I'm going to start by telling you I really enjoy memoirs. I like getting an insight into someone else's world and I like trying to see how I could relate. How the information they present could translate to my life.
I learned quickly that this book doesn't really fit either of those categories. If we're being honest- I really struggled through this book. I almost gave up on page 52 out of 326. I mean, at page 52 I felt like I didn't understand the actual point of this book other than the author telling us she's lonely and that it's not depression, it is actually its own illness.
Most memoirs focus on the main character's story; however, this memoir provided a lot of science. A lot of detail into the little things that don't actually matter. I felt overwhelmed because scientific studies are presented and if it's not what you were expecting- it's daunting. It on its own felt like a scientific study and that made it difficult to relate to Emily. I didn't view her as a character anymore by as a bystander maybe describing what it would be like if you were lonely, not as the character suffering through loneliness.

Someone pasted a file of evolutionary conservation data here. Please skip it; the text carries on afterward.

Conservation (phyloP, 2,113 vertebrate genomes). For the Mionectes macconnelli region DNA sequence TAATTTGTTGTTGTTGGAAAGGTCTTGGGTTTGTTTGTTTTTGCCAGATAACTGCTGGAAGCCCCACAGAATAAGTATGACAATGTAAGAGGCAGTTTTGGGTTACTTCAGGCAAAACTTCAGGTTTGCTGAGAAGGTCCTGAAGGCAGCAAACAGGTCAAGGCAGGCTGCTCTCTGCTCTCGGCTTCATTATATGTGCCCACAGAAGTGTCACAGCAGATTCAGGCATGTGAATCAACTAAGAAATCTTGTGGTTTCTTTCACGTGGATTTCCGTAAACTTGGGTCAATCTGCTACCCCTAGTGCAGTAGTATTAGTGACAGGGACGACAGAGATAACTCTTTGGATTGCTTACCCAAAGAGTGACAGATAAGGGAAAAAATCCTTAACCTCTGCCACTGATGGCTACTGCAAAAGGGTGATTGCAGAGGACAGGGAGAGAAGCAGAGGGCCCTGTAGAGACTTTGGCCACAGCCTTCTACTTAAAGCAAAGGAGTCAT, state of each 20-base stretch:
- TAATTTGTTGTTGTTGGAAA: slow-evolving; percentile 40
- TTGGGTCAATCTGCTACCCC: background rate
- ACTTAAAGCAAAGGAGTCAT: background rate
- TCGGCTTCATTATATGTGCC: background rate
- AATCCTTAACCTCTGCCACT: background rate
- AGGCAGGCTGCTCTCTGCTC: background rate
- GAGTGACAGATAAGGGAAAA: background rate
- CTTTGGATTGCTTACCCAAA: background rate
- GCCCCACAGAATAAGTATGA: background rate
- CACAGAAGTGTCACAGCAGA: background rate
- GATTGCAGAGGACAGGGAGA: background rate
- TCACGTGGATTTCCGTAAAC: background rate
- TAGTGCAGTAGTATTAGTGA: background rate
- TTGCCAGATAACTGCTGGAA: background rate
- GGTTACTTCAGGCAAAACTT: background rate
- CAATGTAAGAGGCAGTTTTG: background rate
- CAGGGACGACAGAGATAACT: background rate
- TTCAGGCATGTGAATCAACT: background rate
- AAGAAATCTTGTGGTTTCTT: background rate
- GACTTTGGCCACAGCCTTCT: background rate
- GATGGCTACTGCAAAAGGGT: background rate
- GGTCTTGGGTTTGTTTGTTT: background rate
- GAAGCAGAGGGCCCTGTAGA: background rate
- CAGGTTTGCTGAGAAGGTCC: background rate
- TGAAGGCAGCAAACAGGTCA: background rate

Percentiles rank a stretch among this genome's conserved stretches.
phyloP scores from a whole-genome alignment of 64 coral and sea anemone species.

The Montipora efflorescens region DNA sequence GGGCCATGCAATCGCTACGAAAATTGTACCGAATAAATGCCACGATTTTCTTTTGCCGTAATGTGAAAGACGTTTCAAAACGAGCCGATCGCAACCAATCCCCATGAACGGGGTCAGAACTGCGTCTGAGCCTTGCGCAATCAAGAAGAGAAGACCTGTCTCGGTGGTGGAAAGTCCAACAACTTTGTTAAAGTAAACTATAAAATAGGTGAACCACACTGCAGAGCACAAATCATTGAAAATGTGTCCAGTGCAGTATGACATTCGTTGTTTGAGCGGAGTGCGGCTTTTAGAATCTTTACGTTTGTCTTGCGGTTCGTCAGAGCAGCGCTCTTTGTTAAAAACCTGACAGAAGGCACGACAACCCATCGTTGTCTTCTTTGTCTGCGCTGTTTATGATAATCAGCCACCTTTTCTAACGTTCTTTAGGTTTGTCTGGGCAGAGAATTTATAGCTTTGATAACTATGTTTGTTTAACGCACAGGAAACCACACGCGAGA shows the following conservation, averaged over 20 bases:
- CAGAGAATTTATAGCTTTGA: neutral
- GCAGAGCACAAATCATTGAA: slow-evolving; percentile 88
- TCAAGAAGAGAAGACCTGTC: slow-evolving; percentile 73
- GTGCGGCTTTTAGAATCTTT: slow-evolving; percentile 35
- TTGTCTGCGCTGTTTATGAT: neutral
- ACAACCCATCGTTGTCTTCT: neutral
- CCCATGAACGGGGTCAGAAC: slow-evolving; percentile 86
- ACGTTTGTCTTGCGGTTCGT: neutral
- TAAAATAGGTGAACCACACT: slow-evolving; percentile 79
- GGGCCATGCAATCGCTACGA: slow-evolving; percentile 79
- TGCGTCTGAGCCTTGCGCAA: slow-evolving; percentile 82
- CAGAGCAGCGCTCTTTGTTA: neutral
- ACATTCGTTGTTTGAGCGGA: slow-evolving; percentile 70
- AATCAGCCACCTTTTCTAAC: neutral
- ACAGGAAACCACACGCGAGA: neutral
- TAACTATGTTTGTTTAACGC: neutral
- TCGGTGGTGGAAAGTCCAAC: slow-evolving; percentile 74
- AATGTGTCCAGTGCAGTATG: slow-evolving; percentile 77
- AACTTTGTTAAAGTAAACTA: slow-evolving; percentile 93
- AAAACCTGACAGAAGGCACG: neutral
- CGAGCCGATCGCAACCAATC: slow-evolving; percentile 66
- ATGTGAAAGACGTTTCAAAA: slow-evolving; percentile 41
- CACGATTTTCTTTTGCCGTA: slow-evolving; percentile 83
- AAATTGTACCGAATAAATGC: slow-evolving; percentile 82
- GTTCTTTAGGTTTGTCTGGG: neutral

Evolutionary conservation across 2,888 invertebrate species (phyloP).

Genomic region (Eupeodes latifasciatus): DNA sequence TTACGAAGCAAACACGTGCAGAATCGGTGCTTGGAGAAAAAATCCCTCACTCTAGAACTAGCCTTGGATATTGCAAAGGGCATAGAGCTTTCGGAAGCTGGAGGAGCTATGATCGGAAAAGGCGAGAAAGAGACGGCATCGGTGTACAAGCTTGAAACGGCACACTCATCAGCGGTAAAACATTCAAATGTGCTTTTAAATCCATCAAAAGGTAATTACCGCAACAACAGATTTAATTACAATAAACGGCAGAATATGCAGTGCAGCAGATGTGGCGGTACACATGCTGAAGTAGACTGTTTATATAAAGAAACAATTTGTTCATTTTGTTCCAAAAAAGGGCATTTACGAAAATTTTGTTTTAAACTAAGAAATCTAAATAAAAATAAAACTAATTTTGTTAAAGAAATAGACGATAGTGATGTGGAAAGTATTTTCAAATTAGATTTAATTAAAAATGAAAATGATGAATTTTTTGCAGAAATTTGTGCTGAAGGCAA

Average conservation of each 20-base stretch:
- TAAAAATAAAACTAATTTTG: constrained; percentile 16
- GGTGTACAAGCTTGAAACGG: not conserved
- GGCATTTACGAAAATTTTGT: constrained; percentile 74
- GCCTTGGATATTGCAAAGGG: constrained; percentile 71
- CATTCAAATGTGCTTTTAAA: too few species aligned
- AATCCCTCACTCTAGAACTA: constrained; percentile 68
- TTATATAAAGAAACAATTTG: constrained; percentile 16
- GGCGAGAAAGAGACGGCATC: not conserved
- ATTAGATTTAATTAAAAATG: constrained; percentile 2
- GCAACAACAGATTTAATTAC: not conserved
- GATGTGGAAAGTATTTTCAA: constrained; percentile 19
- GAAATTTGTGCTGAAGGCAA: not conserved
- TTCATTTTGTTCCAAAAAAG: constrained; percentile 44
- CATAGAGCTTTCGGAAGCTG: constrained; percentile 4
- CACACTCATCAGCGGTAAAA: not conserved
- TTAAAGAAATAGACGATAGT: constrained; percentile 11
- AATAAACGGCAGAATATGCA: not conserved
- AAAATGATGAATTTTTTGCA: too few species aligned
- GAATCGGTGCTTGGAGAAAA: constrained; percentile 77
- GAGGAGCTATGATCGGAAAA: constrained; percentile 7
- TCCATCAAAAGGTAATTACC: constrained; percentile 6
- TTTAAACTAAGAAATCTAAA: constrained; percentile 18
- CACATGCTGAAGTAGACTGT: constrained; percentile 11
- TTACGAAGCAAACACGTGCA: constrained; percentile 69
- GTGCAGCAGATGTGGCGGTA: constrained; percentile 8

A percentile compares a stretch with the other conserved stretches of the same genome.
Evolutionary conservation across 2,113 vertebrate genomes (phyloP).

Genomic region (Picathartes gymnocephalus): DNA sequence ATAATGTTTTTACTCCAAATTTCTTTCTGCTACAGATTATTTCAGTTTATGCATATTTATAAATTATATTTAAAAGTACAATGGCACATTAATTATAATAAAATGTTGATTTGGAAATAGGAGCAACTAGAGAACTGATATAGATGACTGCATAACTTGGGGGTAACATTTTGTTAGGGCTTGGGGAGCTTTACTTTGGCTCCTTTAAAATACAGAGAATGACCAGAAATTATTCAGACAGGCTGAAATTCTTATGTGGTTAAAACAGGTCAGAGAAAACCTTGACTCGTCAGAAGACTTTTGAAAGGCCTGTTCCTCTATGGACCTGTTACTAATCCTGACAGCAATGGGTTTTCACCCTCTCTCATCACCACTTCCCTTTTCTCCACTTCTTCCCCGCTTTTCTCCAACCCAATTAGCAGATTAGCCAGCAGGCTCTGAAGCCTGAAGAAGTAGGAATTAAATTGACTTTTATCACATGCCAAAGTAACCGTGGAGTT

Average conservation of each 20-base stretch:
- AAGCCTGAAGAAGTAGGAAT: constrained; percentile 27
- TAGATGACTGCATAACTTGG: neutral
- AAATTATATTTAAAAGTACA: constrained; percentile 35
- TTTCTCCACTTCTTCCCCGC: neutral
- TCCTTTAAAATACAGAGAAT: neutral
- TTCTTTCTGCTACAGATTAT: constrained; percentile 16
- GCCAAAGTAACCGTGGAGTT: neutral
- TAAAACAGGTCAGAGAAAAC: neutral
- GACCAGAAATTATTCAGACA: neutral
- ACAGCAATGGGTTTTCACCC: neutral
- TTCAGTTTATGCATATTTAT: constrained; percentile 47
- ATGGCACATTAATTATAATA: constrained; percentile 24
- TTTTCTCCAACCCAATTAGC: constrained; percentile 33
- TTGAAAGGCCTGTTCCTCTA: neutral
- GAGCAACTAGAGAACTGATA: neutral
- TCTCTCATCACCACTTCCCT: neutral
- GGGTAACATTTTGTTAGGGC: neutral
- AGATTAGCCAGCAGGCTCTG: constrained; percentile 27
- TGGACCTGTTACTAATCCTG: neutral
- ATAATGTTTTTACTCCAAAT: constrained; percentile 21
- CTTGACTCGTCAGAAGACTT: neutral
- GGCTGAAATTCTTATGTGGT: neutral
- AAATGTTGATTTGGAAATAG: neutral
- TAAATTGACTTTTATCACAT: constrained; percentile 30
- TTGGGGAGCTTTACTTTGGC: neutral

As a person who suffers from depression and anxiety, who has friends, family, etc that are of the same affliction... I know what it's like to deal with mental illness. I'm sympathetic to it and I realize how difficult it is. But even I had a hard time understanding what makes loneliness different from depression.
In all, I would recommend this book if you are interested in scientific facts and that actual analytical side of human nature. If you, or someone you know, suffers from actual loneliness would benefit from this book. I encourage you to look at Emily's website and her blog to get more information about loneliness, the book, and more information about the author.